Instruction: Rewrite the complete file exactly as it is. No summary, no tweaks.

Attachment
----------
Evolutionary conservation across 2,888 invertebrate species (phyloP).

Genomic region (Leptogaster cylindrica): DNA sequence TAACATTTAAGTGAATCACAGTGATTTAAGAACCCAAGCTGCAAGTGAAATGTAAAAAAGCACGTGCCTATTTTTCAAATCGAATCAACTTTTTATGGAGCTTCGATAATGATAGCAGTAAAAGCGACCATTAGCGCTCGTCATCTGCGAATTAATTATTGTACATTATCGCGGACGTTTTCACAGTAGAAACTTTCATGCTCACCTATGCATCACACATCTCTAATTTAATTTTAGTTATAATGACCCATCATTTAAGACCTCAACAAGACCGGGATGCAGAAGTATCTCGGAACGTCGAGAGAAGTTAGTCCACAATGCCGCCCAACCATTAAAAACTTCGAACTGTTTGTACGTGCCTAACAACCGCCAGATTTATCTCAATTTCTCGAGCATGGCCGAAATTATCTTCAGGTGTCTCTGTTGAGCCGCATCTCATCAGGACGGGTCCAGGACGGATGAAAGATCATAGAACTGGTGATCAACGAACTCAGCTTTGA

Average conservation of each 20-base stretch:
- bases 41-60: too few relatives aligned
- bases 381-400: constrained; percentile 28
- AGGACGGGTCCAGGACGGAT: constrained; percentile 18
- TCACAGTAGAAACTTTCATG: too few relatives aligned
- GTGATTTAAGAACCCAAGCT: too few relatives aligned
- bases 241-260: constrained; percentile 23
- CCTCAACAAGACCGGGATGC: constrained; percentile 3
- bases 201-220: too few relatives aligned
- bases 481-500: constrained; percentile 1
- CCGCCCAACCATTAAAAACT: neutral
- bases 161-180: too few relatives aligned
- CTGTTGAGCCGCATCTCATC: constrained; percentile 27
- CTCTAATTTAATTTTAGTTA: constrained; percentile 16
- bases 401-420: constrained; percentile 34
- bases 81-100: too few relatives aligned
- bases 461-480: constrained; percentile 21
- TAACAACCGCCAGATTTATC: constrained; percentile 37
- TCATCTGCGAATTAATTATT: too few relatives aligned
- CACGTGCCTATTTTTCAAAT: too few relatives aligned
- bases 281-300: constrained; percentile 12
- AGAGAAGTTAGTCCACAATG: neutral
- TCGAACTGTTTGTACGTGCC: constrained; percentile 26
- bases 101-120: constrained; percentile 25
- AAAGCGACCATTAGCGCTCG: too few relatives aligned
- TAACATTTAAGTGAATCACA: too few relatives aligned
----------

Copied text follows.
Evolutionary conservation across 2,888 invertebrate species (phyloP).

Genomic region (Leptogaster cylindrica): DNA sequence TAACATTTAAGTGAATCACAGTGATTTAAGAACCCAAGCTGCAAGTGAAATGTAAAAAAGCACGTGCCTATTTTTCAAATCGAATCAACTTTTTATGGAGCTTCGATAATGATAGCAGTAAAAGCGACCATTAGCGCTCGTCATCTGCGAATTAATTATTGTACATTATCGCGGACGTTTTCACAGTAGAAACTTTCATGCTCACCTATGCATCACACATCTCTAATTTAATTTTAGTTATAATGACCCATCATTTAAGACCTCAACAAGACCGGGATGCAGAAGTATCTCGGAACGTCGAGAGAAGTTAGTCCACAATGCCGCCCAACCATTAAAAACTTCGAACTGTTTGTACGTGCCTAACAACCGCCAGATTTATCTCAATTTCTCGAGCATGGCCGAAATTATCTTCAGGTGTCTCTGTTGAGCCGCATCTCATCAGGACGGGTCCAGGACGGATGAAAGATCATAGAACTGGTGATCAACGAACTCAGCTTTGA

Average conservation of each 20-base stretch:
- bases 41-60: too few relatives aligned
- bases 381-400: constrained; percentile 28
- AGGACGGGTCCAGGACGGAT: constrained; percentile 18
- TCACAGTAGAAACTTTCATG: too few relatives aligned
- GTGATTTAAGAACCCAAGCT: too few relatives aligned
- bases 241-260: constrained; percentile 23
- CCTCAACAAGACCGGGATGC: constrained; percentile 3
- bases 201-220: too few relatives aligned
- bases 481-500: constrained; percentile 1
- CCGCCCAACCATTAAAAACT: neutral
- bases 161-180: too few relatives aligned
- CTGTTGAGCCGCATCTCATC: constrained; percentile 27
- CTCTAATTTAATTTTAGTTA: constrained; percentile 16
- bases 401-420: constrained; percentile 34
- bases 81-100: too few relatives aligned
- bases 461-480: constrained; percentile 21
- TAACAACCGCCAGATTTATC: constrained; percentile 37
- TCATCTGCGAATTAATTATT: too few relatives aligned
- CACGTGCCTATTTTTCAAAT: too few relatives aligned
- bases 281-300: constrained; percentile 12
- AGAGAAGTTAGTCCACAATG: neutral
- TCGAACTGTTTGTACGTGCC: constrained; percentile 26
- bases 101-120: constrained; percentile 25
- AAAGCGACCATTAGCGCTCG: too few relatives aligned
- TAACATTTAAGTGAATCACA: too few relatives aligned